Mark Tapson’s three-part series:
Now Stone’s co-conspirator in this cinematic rape of America, leftist pseudo-historian Peter Kuznick, has been interviewed by History News Network. Of course he could not resist going after real historian Ron Radosh and our editor-in-chief David Horowitz:
So I figured that with my historical background and interests and Oliver’s skill as a dramatist—his ability to tell a story and bring history to life—this would be a very exciting project. I knew that participating in such a project would make me a target for the Ron Radoshes and David Horowitzes of the world, but that was a small price to pay for reaching such a vast audience of people eager to gain a deeper and more critical understanding of U.S. history.
Radosh had this response which he posted in the comments to the interview:
I will shortly deal with Peter Kuznick’s interview in more detail on my own blog, at www.pajamasmedia.com/ronradosh. But in the meantime, I wish to make a few brief comments.
First, I am delighted that I evidently hit home with my first blog on the forthcoming Showtime series that I wrote for PJM. Prof. Kuznick’s gratuitous and most revealing reference to myself and David Horowitz says we obviously succeeded in making it clear how foolish anyone is who thinks that Oliver Stone is even equipped to make a serious documentary on the Cold War and recent American history. Anyone who has seen “JFK” or “Nixon” knows that Stone is an ideologue and propagandist who makes the rather crude and biased history of Howard Zinn seem sophisticated.
The giveaway is that in two places, Kuznick himself validates my argument. First, he says that in Vietnam, as in all recent US foreign policy, the United States “is on the wrong side.” In fact, this statement is proof positive that Mr. Kuznick sides with our enemies, and puts the blame for all bad that happens in the world on the United States. This is not surprising. What else would we expect from Oliver Stone, who would never associate with anyone who has a more sophisticated view of history?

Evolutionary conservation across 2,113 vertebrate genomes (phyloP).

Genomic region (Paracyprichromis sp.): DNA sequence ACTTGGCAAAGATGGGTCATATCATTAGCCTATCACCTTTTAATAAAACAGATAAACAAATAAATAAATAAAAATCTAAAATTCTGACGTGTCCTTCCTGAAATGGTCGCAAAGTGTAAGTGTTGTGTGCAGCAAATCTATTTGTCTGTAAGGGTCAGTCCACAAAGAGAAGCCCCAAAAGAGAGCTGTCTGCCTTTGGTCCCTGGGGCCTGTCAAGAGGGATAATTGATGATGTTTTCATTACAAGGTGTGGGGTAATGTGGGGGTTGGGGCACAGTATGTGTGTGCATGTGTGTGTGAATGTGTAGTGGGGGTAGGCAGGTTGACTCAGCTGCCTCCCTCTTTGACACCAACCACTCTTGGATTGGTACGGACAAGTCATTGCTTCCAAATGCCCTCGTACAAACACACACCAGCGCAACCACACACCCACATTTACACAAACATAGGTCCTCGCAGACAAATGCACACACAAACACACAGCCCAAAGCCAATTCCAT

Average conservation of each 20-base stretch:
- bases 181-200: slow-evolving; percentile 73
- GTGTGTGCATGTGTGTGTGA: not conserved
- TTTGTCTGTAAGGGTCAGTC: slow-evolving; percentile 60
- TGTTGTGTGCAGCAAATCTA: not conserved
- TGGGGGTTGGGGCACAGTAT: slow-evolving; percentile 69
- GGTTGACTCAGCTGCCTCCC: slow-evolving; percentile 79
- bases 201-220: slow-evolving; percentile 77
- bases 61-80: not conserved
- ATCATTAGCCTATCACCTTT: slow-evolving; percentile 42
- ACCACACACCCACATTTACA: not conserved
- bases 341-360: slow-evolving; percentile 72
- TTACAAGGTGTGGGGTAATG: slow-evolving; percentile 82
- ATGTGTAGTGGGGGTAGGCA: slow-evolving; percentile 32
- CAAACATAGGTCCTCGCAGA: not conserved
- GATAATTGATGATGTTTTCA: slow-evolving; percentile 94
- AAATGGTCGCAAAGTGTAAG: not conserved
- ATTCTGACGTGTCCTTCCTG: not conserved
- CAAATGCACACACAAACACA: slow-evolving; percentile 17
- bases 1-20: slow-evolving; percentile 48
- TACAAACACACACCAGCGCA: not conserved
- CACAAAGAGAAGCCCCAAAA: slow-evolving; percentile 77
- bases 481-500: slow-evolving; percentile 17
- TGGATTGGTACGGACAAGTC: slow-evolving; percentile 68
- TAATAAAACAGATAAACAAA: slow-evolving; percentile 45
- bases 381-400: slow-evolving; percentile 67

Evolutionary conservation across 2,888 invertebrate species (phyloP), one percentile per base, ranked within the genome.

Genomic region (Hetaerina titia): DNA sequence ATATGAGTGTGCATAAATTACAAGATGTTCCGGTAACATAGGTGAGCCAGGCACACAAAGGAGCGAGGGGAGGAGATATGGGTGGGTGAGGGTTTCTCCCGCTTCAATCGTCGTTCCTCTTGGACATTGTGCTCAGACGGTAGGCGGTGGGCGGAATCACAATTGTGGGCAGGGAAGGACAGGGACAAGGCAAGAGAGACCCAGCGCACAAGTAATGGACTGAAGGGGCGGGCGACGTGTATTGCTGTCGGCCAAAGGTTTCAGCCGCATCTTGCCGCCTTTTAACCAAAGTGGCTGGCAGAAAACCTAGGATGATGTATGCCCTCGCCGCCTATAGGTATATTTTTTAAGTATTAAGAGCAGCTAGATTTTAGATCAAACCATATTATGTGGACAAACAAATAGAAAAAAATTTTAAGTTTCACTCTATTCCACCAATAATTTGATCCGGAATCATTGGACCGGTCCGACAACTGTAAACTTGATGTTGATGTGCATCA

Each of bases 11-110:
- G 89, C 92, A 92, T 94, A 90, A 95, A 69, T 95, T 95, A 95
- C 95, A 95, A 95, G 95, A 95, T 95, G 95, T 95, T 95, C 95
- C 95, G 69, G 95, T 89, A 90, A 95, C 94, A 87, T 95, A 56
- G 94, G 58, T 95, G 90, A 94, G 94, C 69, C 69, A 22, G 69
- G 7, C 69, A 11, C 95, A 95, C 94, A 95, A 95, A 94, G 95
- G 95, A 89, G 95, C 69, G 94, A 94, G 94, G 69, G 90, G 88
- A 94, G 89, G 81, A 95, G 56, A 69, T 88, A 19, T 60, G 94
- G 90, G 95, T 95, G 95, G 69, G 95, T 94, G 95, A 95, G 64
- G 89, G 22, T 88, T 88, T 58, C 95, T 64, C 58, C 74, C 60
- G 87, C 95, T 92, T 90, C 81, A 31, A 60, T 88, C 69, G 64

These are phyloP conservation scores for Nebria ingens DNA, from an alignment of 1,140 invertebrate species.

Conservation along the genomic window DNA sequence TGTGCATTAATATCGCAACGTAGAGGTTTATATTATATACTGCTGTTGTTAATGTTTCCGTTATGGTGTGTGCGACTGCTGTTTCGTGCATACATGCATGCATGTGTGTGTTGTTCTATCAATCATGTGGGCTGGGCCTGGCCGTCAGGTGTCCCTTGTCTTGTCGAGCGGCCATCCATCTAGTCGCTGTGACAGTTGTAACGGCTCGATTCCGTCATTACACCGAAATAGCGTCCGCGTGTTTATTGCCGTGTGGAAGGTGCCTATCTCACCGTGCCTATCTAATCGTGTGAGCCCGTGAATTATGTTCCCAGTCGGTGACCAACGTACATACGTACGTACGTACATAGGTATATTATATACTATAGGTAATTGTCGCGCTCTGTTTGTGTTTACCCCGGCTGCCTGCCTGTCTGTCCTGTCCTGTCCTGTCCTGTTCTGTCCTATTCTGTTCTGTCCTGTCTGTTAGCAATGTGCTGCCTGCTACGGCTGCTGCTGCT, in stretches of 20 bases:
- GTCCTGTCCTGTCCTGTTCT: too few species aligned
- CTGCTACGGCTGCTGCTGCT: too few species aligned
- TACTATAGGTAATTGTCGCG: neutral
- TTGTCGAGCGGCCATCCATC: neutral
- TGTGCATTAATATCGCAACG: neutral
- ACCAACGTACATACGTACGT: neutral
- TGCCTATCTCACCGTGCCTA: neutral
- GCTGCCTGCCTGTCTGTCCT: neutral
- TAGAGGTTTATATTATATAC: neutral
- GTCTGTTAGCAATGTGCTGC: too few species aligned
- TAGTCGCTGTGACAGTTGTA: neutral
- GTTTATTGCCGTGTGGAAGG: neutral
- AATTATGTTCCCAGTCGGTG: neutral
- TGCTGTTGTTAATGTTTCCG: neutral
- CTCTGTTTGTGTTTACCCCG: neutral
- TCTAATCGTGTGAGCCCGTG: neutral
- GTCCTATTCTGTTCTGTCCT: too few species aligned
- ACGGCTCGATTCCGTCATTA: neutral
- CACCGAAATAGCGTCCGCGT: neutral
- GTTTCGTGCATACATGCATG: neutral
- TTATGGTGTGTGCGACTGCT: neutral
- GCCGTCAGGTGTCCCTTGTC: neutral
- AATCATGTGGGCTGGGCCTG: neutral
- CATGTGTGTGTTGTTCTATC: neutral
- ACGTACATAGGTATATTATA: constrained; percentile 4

Second, when he mentions the A-Bomb, his comment on Truman not exploring any other alternatives reveals that even on this issue, which has been written about by many over the years in a manner that has intellectually destroyed the outdated Alperovitz theory on why we dropped the bomb, shows that Kuznick does not himself take into account interpretations others than those he learned as a New Left activist in the 1960’s.
Finally, I’m sure Rutgers was an exciting place to be in that era, but as one who knew Warren Susman well, and still knows and is in touch with Gene Genovese, (who unlike Kuznick, has changed with the world and rejected his old Leninist ways) Kuznick’s “history” and career is one I think that Susman, were he still with us, would be most ashamed of. Susman was a leftist, but as a sound historian, hated the kind of work Kuznick now stands for. Warren’s work had the kind of subtlety and sophistication to it one does not see in anything Kuznick says in this interview, or plans to say in his film.
I am delighted to see that he was stung by my attack. I vow to continue to do all I can to see to it that the film gets the dismissive press it will well deserve.
Here’s Radosh’s original blog post from January taking apart Stone and Kuznick. This is no historian better at rebutting the neo-communist Left’s propaganda than Radosh.